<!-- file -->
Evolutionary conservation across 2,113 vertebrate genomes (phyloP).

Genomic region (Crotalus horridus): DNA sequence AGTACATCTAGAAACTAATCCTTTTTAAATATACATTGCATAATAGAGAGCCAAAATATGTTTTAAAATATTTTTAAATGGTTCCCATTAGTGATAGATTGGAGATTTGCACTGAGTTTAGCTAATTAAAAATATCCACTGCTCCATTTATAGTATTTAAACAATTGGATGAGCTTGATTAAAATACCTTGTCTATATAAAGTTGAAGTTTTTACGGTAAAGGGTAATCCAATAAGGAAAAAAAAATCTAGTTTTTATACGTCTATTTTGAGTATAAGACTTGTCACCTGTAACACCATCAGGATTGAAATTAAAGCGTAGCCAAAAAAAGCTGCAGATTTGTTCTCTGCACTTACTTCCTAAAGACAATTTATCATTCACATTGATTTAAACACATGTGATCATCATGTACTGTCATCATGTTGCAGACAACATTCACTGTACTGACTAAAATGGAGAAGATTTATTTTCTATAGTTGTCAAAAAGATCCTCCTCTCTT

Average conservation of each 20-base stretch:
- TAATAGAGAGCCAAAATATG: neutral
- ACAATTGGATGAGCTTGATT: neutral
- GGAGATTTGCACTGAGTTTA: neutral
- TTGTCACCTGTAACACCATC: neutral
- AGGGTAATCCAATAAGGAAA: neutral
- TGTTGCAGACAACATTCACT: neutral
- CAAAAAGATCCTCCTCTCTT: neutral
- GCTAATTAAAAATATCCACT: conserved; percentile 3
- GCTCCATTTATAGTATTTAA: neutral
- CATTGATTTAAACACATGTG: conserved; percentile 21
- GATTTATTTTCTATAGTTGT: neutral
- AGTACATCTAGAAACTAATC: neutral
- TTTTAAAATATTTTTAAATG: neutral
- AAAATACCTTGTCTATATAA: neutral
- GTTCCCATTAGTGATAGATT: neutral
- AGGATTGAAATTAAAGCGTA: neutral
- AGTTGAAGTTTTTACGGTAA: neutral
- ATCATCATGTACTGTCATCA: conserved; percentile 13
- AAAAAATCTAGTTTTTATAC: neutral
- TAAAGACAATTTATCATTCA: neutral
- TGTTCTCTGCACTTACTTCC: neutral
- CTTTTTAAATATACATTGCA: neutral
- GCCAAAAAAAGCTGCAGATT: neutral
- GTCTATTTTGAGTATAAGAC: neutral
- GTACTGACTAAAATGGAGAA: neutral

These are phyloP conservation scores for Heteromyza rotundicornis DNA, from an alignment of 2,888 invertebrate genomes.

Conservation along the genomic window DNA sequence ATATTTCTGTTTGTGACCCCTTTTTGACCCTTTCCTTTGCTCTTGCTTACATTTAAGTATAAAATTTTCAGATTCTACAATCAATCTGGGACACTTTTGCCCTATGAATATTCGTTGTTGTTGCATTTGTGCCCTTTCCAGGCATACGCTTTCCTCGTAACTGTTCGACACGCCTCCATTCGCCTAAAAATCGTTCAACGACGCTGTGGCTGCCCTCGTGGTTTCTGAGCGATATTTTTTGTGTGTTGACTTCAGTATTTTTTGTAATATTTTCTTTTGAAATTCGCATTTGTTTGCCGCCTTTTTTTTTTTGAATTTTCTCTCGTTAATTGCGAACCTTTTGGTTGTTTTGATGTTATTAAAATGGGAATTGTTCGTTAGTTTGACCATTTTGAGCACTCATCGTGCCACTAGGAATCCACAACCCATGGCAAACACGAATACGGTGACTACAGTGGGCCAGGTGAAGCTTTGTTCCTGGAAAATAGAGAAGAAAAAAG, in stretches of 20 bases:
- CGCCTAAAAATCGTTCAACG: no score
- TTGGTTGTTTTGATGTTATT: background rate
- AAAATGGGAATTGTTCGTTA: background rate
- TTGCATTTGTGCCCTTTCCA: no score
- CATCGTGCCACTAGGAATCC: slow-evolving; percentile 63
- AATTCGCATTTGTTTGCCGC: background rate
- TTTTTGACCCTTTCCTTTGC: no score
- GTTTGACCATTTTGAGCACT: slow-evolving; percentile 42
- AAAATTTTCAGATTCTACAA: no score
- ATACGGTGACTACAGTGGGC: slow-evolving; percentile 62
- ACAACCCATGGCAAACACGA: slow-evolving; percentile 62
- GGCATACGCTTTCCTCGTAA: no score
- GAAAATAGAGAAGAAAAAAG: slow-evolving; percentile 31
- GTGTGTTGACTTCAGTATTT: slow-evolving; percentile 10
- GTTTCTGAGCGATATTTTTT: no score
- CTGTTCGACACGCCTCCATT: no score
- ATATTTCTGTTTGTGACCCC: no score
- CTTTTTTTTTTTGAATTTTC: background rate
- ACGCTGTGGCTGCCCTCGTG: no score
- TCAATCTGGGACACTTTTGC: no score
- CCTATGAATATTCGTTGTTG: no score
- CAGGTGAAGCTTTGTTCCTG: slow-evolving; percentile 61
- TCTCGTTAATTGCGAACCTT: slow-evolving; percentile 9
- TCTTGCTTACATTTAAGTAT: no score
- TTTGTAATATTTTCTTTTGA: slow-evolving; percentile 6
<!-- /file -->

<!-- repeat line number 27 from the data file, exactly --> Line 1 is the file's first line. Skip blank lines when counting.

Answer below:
- GTCTATTTTGAGTATAAGAC: neutral